Nashville: The City

I hate saying anything negative about Nashville as I had a great time while there, but the city itself was not pleasant.

As typical of large cities, there are tons of one-way streets downtown that we weren’t familiar with AND that weren’t marked on maps.

Compounding that confusion, a number of streets were blocked off due to the July 4th event.

EVEN MORE! A lot of streets were blocked off by construction work and what one tour guide called, “Tennessee’s state bird, the crane!” (It’s actually the mockingbird if you were curious).

Crane's so tall I needed to do a collage!
Crane’s so tall I needed to do a collage!

Additionally, parking was… difficult, but at least we expected that. Parking in the Gulch neighborhood on the edge of downtown and walking in over the railroad was the way to go for us.

Second major problem with the city was the smell.

There was a faint garbage stench throughout downtown. Not exactly sure why.

Obviously it got stronger when we got close to dumpsters, but I’ve never experienced a problem like this in any major city. Seems like the dumpsters just don’t trap smells in Tennessee’s humidity.

Final issue with Nashville was the myth of Southern hospitality. I’ve heard of, experienced it, and expected it in Nashville, but it was not so!

Not that anybody was particularly rude, just people were notably less polite than what I’d experienced in Davis, CA.

Maybe it’s because Nashville is a tourist town and the locals hate tourists? Maybe it was due to the extra stress of the downtown construction and July 4th? Maybe something in the local news had everyone on edge?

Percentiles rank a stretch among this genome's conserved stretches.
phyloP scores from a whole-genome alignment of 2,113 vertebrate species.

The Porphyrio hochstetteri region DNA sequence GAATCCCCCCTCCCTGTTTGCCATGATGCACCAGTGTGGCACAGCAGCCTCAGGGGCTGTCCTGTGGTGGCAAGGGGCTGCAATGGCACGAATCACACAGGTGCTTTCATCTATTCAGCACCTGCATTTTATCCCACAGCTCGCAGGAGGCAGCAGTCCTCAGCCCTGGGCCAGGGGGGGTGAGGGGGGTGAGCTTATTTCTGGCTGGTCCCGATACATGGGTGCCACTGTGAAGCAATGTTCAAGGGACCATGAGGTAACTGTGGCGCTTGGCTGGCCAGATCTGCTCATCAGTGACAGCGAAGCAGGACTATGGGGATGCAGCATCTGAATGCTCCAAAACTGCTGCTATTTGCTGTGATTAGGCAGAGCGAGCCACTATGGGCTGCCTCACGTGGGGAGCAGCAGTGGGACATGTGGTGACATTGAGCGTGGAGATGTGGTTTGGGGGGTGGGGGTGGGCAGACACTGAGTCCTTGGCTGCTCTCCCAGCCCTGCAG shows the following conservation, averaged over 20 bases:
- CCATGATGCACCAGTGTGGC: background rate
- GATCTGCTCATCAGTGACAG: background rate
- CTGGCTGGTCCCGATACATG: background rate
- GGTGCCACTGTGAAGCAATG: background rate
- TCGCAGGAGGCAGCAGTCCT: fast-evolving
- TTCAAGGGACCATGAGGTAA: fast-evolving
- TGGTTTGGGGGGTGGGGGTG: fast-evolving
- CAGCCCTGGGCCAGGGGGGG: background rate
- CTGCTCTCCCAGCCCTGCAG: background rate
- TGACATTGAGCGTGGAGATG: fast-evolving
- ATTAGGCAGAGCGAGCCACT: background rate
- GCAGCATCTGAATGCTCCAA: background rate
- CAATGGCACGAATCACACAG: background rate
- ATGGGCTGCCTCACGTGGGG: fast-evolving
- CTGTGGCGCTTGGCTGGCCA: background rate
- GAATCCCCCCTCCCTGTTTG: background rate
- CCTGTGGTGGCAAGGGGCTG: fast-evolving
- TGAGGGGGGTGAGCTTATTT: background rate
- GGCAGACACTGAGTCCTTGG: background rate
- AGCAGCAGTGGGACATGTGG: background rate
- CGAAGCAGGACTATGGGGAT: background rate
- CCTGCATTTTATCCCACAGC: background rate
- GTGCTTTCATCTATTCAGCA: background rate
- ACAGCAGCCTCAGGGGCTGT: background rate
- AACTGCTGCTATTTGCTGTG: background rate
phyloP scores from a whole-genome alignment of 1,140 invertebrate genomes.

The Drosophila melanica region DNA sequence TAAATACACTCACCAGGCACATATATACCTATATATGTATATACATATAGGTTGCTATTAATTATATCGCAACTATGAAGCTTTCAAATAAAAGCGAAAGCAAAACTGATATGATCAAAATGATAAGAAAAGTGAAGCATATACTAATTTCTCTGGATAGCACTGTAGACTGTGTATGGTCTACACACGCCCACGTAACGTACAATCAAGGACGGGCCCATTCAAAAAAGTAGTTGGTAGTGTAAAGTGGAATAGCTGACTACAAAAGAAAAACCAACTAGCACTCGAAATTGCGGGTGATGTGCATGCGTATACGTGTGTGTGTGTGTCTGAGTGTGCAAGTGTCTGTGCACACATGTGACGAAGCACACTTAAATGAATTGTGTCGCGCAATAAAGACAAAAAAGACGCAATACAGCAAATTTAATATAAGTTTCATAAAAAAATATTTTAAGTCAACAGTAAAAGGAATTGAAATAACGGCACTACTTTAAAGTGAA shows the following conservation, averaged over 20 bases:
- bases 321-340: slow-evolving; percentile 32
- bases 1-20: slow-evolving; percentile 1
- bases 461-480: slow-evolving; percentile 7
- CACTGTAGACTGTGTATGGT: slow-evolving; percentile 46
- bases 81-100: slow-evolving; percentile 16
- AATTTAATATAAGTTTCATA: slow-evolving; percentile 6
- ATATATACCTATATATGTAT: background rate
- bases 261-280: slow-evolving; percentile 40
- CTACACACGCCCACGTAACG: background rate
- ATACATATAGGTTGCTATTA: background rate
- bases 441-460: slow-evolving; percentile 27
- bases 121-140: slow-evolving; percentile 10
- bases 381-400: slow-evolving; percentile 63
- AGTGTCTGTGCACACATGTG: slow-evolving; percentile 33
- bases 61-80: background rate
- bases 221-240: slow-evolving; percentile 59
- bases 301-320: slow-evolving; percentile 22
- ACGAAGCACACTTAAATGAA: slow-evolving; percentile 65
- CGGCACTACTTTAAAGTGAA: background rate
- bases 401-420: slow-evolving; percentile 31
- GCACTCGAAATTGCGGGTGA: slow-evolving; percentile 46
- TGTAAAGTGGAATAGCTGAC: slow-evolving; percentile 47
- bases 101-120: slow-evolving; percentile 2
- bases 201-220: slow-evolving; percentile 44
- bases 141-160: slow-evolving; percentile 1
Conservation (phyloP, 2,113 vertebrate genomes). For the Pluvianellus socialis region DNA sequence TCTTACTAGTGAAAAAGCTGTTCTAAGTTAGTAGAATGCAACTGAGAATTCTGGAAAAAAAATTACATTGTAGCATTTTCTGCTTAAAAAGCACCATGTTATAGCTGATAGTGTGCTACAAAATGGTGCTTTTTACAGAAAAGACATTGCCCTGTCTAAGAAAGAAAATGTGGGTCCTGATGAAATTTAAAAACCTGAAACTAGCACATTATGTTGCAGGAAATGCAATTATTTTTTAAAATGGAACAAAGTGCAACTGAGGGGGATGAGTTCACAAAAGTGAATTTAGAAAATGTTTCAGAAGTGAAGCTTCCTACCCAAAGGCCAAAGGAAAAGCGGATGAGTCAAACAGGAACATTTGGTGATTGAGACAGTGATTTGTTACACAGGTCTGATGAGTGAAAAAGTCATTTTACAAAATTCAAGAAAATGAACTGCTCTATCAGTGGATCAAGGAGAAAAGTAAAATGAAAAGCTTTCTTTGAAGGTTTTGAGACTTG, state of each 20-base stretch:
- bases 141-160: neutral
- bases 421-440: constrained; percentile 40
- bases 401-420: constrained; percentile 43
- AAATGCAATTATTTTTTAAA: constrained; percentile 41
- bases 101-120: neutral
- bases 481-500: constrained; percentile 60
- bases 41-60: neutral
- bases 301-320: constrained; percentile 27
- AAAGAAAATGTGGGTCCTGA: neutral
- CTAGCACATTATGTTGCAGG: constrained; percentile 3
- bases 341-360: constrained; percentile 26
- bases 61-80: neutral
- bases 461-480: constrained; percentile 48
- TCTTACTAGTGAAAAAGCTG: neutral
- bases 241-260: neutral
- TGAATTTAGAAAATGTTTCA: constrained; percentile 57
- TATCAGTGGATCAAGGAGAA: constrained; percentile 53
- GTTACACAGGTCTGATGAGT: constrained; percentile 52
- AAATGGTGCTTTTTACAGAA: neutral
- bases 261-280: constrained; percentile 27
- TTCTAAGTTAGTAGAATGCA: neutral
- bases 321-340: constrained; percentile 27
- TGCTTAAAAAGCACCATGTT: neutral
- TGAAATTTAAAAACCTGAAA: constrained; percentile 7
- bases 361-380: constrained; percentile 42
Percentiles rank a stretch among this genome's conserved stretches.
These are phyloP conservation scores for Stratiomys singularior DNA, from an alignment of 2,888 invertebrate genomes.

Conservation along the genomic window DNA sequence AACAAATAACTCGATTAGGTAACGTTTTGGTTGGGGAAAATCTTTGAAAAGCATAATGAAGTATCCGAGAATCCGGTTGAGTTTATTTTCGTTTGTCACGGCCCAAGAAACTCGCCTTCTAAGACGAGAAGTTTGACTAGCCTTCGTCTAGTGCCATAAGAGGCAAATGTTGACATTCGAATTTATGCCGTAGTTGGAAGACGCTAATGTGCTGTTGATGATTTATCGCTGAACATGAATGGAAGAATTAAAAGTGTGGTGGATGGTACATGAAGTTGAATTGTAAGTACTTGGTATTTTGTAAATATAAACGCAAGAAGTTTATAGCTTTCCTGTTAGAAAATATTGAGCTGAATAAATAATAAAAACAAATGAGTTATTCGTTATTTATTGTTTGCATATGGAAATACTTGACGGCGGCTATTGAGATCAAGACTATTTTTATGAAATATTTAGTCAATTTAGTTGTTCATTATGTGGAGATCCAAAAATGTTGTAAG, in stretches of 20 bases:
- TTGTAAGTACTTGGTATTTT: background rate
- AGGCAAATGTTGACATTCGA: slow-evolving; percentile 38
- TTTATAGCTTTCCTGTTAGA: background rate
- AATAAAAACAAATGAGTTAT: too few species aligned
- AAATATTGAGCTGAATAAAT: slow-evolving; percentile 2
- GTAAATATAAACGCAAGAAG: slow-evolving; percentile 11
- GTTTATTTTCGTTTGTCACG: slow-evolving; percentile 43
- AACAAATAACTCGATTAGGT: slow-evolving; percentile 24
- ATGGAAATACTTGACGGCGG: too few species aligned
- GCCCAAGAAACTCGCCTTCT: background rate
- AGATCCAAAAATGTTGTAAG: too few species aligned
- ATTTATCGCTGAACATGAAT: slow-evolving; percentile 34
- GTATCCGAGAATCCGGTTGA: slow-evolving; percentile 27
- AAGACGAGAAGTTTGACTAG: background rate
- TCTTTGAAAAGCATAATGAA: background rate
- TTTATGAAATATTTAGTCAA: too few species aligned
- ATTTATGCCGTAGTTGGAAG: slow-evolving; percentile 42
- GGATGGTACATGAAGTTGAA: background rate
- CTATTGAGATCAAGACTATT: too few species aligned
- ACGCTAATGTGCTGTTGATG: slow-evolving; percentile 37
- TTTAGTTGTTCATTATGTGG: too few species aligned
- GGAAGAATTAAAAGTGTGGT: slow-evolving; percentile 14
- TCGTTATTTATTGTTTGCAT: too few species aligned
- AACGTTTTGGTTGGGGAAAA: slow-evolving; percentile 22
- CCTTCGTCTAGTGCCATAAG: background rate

Whatever it was, the people there just weren’t as nice as I expected them to be.

Like I said, all of these things by no means ruined the vacation. There were just… noticeable.

-GoCorral

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July Fourth as a Kid

July 4th was on Friday which for those of you who don’t know, is Independence Day in the USA.

There was a band, picnic, games, and fireworks at a park right near my house.

I went to that with my wife and had a lot of fun.

But I don’t want to write about that today. I want to write about how I used to celebrate July 4th with my mother.

When I was a kid my mom and I always went to a fireworks celebration on July 3rd at the Frost Amphitheater on Stanford campus.

The celebration at Frost Amphitheater happened on July 3rd so that all the people that worked at it could enjoy the real holiday with their own families.

It never mattered much to my mother and me which day we were celebrating July 4th on. One day for a celebration of Independence is as good as another.

The event starts with waiting in line.

There are a few seats that you can reserve, but they were quite expensive. Most people just got lawn tickets.

Lawn tickets don’t come with assigned seating, so the earlier you get there the better your seat is.

We would sit in line for an hour or two with all our picnic stuff, baskets and coolers of food, games, pillows, blankets, etc.

Once inside we’d set up on the lawn and wait for the music to start.

When we first started going the band was usually a giant orchestra that played lots of classical music.

Later on they switched to more popular bands that people could dance to like Cherry Popping Daddies.

I liked the classical music better, but listening to the Cherry Popping Daddies got me interested more and more in swing dancing.

The concert would go on until dark and then the band would announce the fireworks coming up.

The fireworks were set off behind the amphitheater and looked like every other fireworks show.

After the explosions were over everyone packed up their stuff and left, just like every other fireworks show.

They’ve stopped doing the July 3rd event, but I’ve started missing it more and more lately.

Maybe they’ll start it up again next year!

-Mister Ed